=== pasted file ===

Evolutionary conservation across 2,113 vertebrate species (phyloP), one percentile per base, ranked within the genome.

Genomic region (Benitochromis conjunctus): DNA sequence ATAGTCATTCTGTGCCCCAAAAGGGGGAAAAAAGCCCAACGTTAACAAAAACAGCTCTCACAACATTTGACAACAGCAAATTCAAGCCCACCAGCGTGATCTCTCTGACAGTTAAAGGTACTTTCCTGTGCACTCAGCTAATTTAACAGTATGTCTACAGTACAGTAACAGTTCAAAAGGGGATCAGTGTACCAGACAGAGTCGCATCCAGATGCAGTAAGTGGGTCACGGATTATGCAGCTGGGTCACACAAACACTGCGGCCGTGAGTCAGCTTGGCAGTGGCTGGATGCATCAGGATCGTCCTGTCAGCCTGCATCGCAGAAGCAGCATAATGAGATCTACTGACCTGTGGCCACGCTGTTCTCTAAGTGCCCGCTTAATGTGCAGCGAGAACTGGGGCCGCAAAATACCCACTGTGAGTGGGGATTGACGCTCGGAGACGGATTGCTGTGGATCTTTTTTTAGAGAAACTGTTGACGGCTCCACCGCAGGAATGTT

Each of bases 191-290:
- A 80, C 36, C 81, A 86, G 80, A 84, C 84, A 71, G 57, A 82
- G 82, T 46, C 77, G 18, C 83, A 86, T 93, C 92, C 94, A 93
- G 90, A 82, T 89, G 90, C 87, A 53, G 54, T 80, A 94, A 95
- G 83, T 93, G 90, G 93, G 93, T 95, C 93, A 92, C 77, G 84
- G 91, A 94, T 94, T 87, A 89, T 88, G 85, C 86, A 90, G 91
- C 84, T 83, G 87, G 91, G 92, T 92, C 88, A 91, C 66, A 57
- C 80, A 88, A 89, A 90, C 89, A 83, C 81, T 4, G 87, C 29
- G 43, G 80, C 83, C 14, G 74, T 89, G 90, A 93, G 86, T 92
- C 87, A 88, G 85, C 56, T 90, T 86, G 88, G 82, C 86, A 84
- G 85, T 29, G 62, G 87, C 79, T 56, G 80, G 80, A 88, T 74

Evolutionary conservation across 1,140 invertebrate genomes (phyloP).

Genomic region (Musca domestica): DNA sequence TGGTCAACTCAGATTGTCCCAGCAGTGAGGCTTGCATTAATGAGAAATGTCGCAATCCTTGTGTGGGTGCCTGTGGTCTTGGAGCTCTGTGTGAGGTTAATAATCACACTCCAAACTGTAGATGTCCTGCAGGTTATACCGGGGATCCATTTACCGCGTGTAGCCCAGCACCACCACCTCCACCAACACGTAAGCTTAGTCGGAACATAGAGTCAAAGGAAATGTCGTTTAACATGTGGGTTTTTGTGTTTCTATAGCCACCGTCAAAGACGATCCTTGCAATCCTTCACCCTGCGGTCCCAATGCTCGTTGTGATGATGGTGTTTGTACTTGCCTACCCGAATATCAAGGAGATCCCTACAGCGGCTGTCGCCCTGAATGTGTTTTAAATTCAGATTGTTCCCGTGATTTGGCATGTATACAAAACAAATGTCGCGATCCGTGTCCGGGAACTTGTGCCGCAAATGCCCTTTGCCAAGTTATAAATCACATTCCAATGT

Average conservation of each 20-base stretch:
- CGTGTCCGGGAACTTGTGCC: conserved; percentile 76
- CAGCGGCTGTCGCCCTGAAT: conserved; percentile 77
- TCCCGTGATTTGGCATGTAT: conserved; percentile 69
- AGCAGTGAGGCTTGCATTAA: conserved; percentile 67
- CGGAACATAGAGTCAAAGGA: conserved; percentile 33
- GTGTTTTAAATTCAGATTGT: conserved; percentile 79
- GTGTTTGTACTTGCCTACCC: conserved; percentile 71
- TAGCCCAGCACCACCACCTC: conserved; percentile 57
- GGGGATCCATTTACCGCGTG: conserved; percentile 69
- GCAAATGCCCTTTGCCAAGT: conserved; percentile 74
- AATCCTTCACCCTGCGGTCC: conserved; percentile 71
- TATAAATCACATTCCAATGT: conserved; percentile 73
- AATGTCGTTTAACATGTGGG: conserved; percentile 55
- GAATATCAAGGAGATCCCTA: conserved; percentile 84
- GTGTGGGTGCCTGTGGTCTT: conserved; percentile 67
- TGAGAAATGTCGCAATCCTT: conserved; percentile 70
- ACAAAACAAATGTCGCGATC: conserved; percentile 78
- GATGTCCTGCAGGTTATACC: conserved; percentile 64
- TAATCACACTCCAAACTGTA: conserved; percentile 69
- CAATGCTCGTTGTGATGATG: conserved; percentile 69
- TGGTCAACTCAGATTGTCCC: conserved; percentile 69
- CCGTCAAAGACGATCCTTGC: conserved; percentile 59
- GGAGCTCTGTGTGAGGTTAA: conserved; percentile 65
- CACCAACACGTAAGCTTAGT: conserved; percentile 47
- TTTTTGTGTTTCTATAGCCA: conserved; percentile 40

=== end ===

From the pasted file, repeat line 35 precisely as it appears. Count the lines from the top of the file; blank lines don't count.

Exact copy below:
- TAATCACACTCCAAACTGTA: conserved; percentile 69